If you’re someone who blearily hits the snooze button the moment your alarm goes off each morning (or have a habit of sleeping through it altogether), you’re certainly not alone. While there are several different things that can cause us to rue our alarms, they’re all prevalent in today’s world: chronic sleep deprivation, a sleep schedule that’s all over the place, and using the harsh default alarms that come on our devices have all been attributed with making waking up harder.
But just because wake-up struggles are common doesn’t mean you have no choice but to suffer through the morning (and beyond!), day after day. Just knowing what wake-up sabotaging behaviors and habits to zero in on is half the battle. In addition to getting enough sleep for you (not everyone needs 8 hours) and adopting a more consistent sleep-wake routine, something as simple as swapping out the type of alarm you’re using can have a huge impact on your willingness to wake (any gentle, gradual alarm will be better than a jarring one, but the RISE app’s new alarm feature — which we’ll dig into later — is unique in that it also helps you determine the best wake-up time for you, based on your individual sleep data).
In short, waking up can be hard to do, with or without an alarm. But science points to ways to make both easier. We’ll walk you through it all here.
Let’s face it — those who spring out of bed as soon as their eyes open are a rare breed. In reality, even self-proclaimed “morning people” face some resistance when it comes to facing the day. In the next section, we’ll delve into tips for making waking up to an alarm easier on our morning selves, but first it’s important to understand the science behind why it might be hard to wake up in the first place.
Each of us has a genetically predetermined amount of sleep our body requires every night to function optimally during the day. This is known as our sleep need. For most, this hovers between 7.5 and 9 hours of sleep, though for 13% of the population it’s actually 9 hours or more.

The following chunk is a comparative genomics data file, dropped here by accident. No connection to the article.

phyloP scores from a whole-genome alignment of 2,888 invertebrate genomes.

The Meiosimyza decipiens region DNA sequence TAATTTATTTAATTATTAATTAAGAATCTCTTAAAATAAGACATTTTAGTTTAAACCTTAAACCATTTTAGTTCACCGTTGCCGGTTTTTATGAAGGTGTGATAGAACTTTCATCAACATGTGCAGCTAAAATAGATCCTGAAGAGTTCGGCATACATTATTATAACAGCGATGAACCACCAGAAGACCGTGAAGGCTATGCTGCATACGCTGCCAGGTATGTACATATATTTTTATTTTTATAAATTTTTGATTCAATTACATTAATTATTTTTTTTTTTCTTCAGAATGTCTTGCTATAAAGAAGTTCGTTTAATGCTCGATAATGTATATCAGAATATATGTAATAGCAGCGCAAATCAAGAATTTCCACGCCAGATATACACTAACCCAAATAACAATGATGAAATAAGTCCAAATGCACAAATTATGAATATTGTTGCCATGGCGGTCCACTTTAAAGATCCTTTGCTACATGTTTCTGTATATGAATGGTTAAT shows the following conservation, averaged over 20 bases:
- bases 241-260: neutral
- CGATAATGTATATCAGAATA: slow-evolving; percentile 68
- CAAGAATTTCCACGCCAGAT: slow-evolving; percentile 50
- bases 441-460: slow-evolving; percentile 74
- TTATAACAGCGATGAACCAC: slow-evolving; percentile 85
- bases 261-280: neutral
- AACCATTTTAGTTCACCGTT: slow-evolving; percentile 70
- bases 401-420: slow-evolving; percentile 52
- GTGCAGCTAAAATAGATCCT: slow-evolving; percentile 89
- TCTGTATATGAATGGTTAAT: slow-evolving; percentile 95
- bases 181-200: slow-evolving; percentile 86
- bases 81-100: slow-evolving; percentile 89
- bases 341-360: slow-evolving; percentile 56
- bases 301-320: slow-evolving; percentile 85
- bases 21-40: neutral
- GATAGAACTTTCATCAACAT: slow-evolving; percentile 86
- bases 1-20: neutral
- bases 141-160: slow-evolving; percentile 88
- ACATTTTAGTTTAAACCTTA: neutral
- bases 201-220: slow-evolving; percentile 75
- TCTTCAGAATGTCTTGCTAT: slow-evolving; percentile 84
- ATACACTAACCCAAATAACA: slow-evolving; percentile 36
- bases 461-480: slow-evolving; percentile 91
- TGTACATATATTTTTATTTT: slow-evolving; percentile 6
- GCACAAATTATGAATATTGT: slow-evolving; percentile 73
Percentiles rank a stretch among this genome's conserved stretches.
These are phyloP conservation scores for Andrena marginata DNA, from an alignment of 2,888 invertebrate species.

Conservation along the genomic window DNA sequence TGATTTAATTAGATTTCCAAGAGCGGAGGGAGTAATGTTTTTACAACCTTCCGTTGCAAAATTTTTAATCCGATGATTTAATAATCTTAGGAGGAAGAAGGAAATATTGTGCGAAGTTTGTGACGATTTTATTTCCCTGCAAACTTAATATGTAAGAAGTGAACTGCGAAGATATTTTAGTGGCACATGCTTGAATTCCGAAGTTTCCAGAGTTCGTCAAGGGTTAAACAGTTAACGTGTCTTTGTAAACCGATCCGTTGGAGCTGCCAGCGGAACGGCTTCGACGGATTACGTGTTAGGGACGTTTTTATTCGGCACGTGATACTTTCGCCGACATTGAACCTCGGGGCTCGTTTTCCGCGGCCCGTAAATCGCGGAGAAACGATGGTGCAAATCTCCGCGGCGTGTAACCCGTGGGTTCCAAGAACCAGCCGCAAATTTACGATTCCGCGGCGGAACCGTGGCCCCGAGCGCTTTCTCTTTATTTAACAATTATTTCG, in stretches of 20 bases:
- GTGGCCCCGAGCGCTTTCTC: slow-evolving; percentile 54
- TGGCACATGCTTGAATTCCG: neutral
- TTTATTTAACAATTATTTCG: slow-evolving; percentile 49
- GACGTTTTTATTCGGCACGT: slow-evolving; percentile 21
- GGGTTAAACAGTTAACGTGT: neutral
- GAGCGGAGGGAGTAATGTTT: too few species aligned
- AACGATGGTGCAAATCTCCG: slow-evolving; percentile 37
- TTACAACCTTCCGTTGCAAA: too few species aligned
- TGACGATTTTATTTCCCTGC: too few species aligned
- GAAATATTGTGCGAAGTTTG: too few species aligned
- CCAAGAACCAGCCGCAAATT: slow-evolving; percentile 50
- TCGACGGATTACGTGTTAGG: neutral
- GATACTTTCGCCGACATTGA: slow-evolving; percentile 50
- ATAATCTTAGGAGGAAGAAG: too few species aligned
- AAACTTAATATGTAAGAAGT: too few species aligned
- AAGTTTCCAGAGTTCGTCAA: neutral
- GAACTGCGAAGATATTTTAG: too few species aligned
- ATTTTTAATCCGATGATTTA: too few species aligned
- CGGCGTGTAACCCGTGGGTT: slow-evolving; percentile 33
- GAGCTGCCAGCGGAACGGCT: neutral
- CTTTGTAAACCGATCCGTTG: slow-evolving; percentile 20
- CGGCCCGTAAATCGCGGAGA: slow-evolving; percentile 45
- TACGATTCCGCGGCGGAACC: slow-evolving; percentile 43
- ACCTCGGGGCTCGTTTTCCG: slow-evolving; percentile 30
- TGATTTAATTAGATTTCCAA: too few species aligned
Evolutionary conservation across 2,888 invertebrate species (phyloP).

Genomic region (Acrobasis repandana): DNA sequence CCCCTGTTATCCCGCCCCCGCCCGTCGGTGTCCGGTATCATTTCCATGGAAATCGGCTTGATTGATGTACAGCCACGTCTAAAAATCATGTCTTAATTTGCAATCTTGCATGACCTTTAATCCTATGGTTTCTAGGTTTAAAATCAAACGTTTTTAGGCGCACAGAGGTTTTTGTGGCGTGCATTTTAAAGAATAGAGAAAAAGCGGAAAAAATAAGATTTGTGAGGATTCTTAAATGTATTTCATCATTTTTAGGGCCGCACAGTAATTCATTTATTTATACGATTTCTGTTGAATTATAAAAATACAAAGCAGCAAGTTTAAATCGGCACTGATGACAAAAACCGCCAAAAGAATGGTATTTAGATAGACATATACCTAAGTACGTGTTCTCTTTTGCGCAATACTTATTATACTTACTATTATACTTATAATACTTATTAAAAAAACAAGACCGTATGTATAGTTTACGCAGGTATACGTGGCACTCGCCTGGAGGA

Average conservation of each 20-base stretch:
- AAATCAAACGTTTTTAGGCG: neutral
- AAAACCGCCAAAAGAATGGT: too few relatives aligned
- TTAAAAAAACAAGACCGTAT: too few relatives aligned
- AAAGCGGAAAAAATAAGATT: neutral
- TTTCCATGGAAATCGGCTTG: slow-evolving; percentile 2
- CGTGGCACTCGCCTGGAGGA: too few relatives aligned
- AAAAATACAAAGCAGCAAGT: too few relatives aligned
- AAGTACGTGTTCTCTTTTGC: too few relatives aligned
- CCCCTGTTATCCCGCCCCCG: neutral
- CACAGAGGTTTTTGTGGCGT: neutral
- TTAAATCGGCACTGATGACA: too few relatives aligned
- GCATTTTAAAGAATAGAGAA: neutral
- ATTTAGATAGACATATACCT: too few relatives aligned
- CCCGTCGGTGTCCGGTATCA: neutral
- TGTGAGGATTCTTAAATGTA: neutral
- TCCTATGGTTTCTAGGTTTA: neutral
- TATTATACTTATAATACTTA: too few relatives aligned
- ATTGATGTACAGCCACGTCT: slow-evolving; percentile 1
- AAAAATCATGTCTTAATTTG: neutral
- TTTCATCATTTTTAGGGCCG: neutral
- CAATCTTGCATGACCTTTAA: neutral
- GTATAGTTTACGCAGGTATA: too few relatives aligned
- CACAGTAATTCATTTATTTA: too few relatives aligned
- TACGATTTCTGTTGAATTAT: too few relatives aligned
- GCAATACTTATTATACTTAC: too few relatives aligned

On nights when we don’t meet our sleep need, we end up accumulating sleep debt, which is the amount of sleep we owe ourselves based on our sleep need (in the RISE app, we calculate your sleep debt based on data from the last two weeks). High sleep debt (which is considered to be anything over 5 hours) is more than just a drowsy inconvenience — the effects to our physical, mental, and emotional health are quite dire.
On the bright side, it’s possible to reverse the ill effects of acute sleep debt by making up for lost sleep, for example by turning in early a few nights in a row, or blocking out time for afternoon naps. When we don’t take it upon ourselves to proactively pay down our sleep debt, however, our bodies will try to eke out more sleep by any means necessary, and so we find ourselves nodding off at our desks after lunch, dozing during our family movie nights, and — you guessed it — sleeping through our alarms.
It’s also important to note that most people underestimate the amount of sleep they actually need, and overestimate the amount of sleep they’re actually getting. So even if you think you’re getting plenty of shuteye, you may in fact still be sorely under-slept. This is where the RISE app comes in. Not only does RISE help you pin down your true nightly sleep need, it also tracks your sleep debt in real time, and offers practical suggestions for how to get back on track (20+ in-app sleep hygiene habits) when you find yourself coming up short. (And once you’ve got your sleep debt in check, you’ll see that waking up becomes a lot breezier.)
As the Earth takes 24 hours (or 23 hours and 56 minutes, to be exact) to complete a full rotation, our bodies too run roughly on a 24-hour clock (we say “roughly” because the timing of everyone’s “clock” is unique to some extent, and also may change as we age). This personal “clock,” known as our circadian rhythm, dictates the timing of our sleeping and waking, among other things.
Our circadian rhythm craves consistency, and, a bit like a dog, functions best when it knows what to expect from day to day. When our sleep and wake times vary throughout the week, however, even by just an hour or two, our circadian rhythm can get thrown out of whack — what sleep scientists refer to as circadian misalignment — and this results in trouble falling asleep and waking up when we need to.
While evidence of circadian misalignment is most readily apparent in extreme situations — new parents, shift workers, frequent international travelers, etc. — even those who have more consistent schedules during the week can still fall into the misalignment trap by shifting to a later sleep-wake schedule on their days off. This phenomenon, called social jetlag, is startlingly common — affecting up to 87% of the population — and can make waking up at our “regular” time feel all but impossible for the first half of each new workweek (and then, just as we’re getting back into the swing of things, we’re hit with another discombobulating weekend of staying up late and sleeping in…and the cycle repeats itself.)